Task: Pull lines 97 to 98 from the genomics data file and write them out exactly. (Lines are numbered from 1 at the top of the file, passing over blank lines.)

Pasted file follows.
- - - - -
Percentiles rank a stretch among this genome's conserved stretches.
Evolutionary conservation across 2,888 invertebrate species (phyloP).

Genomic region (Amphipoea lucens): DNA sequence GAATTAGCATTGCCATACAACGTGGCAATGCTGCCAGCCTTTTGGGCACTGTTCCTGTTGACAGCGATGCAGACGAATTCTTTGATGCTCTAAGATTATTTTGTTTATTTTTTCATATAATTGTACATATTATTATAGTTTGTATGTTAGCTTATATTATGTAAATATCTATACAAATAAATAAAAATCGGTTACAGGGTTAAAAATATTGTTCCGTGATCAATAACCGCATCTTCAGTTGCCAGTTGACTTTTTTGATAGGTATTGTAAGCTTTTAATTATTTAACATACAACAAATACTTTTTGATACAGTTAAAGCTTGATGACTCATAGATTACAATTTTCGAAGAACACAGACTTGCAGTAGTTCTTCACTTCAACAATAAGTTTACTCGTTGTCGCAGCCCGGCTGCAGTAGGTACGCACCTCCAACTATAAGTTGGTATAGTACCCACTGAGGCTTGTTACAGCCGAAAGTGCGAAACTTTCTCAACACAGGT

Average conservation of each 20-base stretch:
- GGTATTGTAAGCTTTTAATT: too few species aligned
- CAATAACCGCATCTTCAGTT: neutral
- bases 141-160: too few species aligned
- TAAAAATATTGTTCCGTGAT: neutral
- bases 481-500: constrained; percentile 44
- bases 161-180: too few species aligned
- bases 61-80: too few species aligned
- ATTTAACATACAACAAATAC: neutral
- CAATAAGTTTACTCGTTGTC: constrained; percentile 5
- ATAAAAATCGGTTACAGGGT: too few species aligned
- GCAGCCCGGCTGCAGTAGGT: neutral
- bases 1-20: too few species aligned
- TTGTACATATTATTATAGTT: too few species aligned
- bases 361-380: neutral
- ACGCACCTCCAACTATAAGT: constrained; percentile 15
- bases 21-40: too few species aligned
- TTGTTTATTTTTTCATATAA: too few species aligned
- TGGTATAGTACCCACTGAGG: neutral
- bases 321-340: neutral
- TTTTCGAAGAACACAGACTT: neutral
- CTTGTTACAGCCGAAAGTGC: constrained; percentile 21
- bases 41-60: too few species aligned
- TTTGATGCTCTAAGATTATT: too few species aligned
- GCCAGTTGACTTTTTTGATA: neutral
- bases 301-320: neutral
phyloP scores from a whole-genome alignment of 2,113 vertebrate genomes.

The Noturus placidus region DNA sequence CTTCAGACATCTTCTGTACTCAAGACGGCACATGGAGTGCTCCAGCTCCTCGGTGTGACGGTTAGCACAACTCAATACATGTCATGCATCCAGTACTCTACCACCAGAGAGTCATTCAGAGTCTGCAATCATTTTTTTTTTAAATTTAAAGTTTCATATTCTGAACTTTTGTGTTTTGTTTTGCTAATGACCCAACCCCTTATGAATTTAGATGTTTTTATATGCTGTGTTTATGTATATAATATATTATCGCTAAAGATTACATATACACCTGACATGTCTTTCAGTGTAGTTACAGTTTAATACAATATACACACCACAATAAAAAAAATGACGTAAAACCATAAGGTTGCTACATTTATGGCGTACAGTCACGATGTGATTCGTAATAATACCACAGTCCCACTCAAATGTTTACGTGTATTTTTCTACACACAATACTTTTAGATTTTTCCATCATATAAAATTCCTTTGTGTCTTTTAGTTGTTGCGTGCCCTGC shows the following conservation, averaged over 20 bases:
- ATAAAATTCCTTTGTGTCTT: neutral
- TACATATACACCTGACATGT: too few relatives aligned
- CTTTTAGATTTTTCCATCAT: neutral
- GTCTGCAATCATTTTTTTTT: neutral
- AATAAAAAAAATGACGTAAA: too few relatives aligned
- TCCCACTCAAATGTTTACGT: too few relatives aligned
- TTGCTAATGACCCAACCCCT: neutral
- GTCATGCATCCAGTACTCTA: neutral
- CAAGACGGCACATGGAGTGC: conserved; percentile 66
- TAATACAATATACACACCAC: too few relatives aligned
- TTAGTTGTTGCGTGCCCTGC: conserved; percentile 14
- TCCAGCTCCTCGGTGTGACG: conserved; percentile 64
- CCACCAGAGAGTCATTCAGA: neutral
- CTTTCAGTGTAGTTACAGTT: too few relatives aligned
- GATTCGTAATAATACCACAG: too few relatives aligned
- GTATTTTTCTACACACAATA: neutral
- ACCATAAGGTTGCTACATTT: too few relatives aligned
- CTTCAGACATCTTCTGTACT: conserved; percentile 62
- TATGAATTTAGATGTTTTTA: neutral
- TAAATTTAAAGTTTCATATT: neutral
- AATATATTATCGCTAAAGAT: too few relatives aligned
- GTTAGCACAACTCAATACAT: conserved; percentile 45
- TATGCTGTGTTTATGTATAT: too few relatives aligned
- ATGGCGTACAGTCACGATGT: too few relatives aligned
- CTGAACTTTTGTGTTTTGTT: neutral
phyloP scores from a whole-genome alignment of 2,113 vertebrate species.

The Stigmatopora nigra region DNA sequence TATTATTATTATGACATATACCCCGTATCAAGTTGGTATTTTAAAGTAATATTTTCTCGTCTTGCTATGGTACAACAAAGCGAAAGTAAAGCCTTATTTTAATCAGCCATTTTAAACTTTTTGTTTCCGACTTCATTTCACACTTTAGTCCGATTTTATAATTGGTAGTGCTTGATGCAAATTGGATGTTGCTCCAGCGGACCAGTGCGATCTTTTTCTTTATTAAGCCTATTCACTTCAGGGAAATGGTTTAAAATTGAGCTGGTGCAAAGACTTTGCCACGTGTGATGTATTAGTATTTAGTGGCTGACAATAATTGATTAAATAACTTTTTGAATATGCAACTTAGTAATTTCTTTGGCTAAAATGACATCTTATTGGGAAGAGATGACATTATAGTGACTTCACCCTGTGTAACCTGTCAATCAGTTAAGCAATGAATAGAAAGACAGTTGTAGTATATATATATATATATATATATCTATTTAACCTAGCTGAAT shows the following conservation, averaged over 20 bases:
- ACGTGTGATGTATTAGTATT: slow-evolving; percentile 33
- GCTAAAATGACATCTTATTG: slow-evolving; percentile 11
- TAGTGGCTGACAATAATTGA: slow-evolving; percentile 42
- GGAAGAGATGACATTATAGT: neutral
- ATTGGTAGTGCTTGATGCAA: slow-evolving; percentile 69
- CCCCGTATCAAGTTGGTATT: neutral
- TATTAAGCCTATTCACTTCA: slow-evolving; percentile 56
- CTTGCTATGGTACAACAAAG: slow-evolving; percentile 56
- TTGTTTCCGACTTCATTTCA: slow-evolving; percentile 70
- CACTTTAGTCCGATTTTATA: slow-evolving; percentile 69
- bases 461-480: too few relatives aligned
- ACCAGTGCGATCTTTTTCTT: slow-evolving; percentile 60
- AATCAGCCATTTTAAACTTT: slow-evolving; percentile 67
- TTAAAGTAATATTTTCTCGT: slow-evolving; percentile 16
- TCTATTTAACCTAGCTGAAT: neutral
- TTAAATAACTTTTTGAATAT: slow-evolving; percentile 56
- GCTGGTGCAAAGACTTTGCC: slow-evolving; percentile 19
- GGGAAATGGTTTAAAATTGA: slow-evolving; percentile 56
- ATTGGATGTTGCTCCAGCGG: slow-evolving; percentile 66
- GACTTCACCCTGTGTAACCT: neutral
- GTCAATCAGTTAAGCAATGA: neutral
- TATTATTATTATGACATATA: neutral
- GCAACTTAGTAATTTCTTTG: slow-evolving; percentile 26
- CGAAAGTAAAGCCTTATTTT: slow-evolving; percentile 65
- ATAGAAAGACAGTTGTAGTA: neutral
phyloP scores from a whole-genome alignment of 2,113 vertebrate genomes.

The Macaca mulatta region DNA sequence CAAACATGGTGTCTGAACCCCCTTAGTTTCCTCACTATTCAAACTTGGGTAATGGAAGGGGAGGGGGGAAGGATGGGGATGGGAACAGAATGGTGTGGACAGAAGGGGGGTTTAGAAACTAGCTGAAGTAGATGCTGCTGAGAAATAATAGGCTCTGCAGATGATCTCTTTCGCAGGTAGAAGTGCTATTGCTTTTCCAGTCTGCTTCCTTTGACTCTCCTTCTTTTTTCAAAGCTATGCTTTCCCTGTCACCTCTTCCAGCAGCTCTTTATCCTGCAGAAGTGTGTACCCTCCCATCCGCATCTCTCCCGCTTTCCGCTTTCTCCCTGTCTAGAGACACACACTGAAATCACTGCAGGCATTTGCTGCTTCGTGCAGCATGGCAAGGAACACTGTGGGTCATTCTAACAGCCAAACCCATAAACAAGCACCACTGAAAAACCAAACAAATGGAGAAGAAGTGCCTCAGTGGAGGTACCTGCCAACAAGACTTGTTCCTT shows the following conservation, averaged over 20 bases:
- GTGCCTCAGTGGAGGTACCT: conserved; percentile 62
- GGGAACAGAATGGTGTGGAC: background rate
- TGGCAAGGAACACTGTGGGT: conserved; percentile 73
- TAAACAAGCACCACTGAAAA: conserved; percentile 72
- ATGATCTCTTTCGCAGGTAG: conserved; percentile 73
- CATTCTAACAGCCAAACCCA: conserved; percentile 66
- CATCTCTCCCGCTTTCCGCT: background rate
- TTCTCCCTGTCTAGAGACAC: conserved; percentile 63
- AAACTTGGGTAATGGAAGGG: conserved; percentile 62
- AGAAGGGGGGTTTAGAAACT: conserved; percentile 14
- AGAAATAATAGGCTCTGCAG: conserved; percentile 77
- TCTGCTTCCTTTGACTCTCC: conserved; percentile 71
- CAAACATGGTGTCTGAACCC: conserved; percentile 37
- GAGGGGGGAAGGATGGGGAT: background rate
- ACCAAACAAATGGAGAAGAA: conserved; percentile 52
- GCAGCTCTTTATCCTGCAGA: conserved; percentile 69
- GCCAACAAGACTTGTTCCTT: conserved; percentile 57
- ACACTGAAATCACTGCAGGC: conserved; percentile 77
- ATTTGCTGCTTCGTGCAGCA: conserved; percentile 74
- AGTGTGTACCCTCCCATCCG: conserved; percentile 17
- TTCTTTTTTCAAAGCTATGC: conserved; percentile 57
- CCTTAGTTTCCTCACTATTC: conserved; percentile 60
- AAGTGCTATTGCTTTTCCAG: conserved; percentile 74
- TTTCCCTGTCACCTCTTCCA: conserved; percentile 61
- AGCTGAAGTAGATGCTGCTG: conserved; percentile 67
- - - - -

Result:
- TCTGCTTCCTTTGACTCTCC: conserved; percentile 71
- CAAACATGGTGTCTGAACCC: conserved; percentile 37